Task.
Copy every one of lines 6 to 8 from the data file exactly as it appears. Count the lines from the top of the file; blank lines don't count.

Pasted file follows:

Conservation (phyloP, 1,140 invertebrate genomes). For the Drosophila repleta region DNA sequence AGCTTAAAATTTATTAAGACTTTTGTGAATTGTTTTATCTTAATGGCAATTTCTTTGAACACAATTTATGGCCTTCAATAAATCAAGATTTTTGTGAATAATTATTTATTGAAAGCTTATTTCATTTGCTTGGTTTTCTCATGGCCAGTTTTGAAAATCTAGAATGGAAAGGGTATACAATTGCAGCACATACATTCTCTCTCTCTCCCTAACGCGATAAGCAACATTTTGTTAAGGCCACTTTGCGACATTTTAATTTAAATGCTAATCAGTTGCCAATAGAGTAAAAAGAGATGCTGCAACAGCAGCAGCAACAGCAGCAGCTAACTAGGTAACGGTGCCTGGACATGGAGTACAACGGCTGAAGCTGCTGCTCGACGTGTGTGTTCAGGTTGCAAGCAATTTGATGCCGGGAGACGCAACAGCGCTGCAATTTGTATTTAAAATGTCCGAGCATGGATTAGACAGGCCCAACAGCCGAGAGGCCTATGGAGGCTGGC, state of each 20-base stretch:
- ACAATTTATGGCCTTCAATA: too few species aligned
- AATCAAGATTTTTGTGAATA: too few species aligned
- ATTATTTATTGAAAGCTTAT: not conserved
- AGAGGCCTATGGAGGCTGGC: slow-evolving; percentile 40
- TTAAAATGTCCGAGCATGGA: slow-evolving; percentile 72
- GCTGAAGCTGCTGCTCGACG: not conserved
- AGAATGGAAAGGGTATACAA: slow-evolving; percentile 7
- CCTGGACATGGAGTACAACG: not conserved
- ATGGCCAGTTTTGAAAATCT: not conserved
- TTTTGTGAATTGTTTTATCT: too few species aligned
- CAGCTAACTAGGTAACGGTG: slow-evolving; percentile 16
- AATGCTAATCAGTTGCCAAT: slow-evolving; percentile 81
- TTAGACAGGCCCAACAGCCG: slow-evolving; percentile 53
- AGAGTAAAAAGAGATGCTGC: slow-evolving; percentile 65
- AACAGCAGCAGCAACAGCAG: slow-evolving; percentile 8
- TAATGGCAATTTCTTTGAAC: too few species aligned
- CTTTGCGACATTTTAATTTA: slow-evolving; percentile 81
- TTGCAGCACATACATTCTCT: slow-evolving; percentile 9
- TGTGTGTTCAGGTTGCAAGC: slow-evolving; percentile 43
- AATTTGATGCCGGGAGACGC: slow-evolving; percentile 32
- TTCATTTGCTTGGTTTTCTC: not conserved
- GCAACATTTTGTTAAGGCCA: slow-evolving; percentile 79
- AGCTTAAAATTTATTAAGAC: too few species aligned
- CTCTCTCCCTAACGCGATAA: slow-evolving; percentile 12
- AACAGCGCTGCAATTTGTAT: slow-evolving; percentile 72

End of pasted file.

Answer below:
- TTAAAATGTCCGAGCATGGA: slow-evolving; percentile 72
- GCTGAAGCTGCTGCTCGACG: not conserved
- AGAATGGAAAGGGTATACAA: slow-evolving; percentile 7